Effectively, social media can provide both types of content which is why it’s so important to monitor this. During times where socialization is limited, video calls or time on Facebook can actually be improving your children’s health by allowing them to maintain connections and networks. The key is to ensure there is balance and purpose with social media use. Teaching kids what kind of content is valuable and worth their time is an indispensable skill to carry into the future.

Reassessing Boundaries Around Technology 

If you want 2021 to be the year where your kids finally develop a good relationship with technology then it might be important to rethink your household rules when it comes to digital media usage. Although lockdowns and social distance protocols might seem like obstacles to these goals, they can actually work in your favour. 

Here are some guidelines to consider that can help you guide your kids to build better screen time habits:

Allow them to invite you into their world

If your child has to spend hours on a screen, get curious about their activity. If they are partaking in virtual school, try to join in for a few sessions (or encourage a family member to if your work schedule does not allow). The same applies if they are playing a video game, or uploading content on social media. Let them let you in to understand their virtual world. This will allow you to gain a better perspective about what content they engage with and how this is shaping their character and habits. It will also be a bonding experience.

Create a screen time plan together

When trying to set rules around digital media use, focus more on balance rather than restriction. Children respond better to advice when it is not an all-or-nothing approach. Remember that kids are also victims of the pandemic and everyone is just searching for different ways to cope. What is recommended is to sit down with your family, and together come up with a screen time plan. This screen time plan can be made up of technology hour limits, bedtime schedules, and maps where devices should not be used such as the dinner table. For every rule set, try and explain to your child the benefit and habit you’re hoping to instill for them.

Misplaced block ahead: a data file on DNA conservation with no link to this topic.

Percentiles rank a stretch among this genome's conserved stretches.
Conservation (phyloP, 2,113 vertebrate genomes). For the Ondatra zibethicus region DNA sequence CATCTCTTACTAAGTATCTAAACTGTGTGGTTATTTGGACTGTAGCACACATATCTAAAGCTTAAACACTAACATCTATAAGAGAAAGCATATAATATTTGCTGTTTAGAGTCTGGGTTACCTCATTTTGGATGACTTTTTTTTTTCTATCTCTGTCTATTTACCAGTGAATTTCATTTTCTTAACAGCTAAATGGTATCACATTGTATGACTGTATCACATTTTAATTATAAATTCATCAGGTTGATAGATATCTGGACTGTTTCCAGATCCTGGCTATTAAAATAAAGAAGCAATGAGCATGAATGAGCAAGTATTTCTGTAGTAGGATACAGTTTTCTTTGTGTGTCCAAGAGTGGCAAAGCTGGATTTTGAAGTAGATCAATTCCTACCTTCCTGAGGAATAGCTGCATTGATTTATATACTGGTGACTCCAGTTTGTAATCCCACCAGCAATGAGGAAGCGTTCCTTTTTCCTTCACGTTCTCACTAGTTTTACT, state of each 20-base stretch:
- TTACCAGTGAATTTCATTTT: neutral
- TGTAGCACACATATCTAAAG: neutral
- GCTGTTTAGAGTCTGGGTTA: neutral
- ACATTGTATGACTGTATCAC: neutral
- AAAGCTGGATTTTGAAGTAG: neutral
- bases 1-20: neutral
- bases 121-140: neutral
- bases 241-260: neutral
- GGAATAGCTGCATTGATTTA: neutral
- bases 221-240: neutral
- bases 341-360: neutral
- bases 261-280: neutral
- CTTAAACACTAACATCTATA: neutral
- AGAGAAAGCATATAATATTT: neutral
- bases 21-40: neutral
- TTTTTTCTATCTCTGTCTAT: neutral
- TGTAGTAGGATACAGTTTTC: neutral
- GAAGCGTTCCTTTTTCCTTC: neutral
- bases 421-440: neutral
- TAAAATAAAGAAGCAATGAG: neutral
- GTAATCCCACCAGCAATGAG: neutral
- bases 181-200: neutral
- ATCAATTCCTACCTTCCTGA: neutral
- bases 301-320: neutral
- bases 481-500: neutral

Communicate about the dangers of social media

Having honest and mature conversations with your children about the risks of social media is a must. The aim is to make them aware of the addictive qualities that social media platforms have, and the dangerous content that they can encounter.

By showing kids examples of appropriate and inappropriate behaviour online, warning them about keyboard warriors, cyberbullying, and misinformation they can begin to navigate the space more cautiously. Social media is a major part of our kids’ world these days, which makes it important to focus on helping them understand it, not solely limit it.

Encourage being present and purposeful

One of the greatest drawbacks of technology is its ability to distract us from the real world. To prevent this, encourage your kids to adopt the habit of being mindful and present. Invite them to play games offline that require a certain level of attention and concentration such as chess or a sport. 

Similarly, you can promote spiritual practices, or journalling to make kids more introspective and purposeful. Remember, to try to lead by example. Look up from your screens when a child is talking to you, and dedicate “no screen times” for the entire family if possible. This exercise can improve your child’s relationships and family dynamics. 

Conclusion

Of course, it is no parent’s dream to see their kids’ energy and attention being sucked in daily by screens and social media. However, as our world becomes increasingly more remote – it is a reality that we need to tackle wisely. If we wish to help children avoid the harmful consequences of technology, then there might not be a better time than right now to teach kids good tech habits while they are fully immersed in them.

Written by Hinda Leah Sharfstein, Executive Director at Bais Chana Women International, a Jewish nonprofit providing education and advice to women of all ages.